About Sally Emerson
Sally Emerson edited the literary magazine Books and Bookmen in the late seventies, soon after leaving Oxford university (where she won awards including the Vogue Talent Contest, a Catherine Packenham and the Radio Times Young Journalist of the Year and edited Isis). She was with Books and Bookmen around ten years, as she began to write successful novels as well as journalism. It published all kinds of young hopefuls, including Sebastian Faulks, Ian Hislop, who liked its luxury of space, but it also included more eccentric choices, from Prince Charles to Diana Mosley. Ecclectic, eccentric, it thrived in a rat-infested basement in Victoria Street, SW1, now the smart apartments of Artillery Mansions.
As her novels became more successful, she moved to full time writing, including the novels Second Sight, Fire Child, Separation, Heat and Broken Bodies. Fire Child and Heat were best sellers in the UK, Separation under the title Hush Little Baby in the US. 'Second Sight' won a Yorkshire Post best first novel award. Heat is set in Washington DC where she lived for three years, and the film is at present in development. The Sunday Times referred to it as 'A story of obsession and love and the difference between the two'; Emerson writes superbly about the dark side of love. All the novels have a central theme of obsession, a dark wit, and a strong sense of place. They are also about secret lives, about people who seem to be one thing and in fact are another.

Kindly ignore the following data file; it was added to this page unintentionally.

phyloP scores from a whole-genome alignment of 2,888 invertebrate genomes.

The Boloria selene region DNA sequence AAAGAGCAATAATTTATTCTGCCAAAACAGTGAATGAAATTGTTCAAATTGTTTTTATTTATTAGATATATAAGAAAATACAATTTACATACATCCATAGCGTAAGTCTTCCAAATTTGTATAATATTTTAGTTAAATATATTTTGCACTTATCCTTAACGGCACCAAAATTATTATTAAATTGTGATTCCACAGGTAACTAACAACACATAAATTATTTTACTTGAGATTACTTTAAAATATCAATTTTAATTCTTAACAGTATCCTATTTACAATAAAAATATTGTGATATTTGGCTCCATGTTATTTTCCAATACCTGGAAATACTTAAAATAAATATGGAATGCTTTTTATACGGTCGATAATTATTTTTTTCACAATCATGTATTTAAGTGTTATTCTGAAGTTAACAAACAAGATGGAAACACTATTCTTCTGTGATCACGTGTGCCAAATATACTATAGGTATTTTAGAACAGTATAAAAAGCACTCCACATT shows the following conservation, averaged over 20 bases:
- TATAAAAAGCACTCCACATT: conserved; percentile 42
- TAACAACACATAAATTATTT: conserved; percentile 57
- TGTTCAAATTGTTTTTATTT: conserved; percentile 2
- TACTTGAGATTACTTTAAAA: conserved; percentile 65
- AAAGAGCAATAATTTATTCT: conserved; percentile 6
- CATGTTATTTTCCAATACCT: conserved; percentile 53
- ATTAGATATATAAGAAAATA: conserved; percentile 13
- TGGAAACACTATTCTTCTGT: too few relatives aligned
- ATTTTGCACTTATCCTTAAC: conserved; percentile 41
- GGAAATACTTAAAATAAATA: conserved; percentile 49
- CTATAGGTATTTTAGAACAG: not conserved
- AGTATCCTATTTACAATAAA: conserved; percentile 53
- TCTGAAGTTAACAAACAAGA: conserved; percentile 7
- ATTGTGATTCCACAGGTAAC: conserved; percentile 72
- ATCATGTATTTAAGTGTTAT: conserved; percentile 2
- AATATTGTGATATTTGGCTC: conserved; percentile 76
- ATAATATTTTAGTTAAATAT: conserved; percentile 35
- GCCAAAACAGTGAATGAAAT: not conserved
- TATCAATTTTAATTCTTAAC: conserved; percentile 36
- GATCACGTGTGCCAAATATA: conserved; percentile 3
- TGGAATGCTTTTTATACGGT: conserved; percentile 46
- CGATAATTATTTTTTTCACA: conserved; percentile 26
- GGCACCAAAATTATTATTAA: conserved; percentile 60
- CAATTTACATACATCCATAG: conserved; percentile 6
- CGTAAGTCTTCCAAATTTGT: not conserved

Sally has also sold screenplays and compiled anthologies including the
jubilant and lively The Nursery Treasury, still an international
bestseller with over 200,000 copies sold, and its many versions, drawing on the memories of her mother
singing to her and playing with her in childhood. It aimed to pass on
age old baby games and rhymes which might otherwise have been lost, and
make them accessible for parents and young children.
In recent years Sally has also been travelling, and writing about her travels for the Sunday Times, from the Galapagos to the dead volcanic craters of Tanzania. She lives in Primrose Hill and in a house by the Thames in Mapledurham, Berkshire. She has two children, one of whom, Anna, is a novelist like her mother.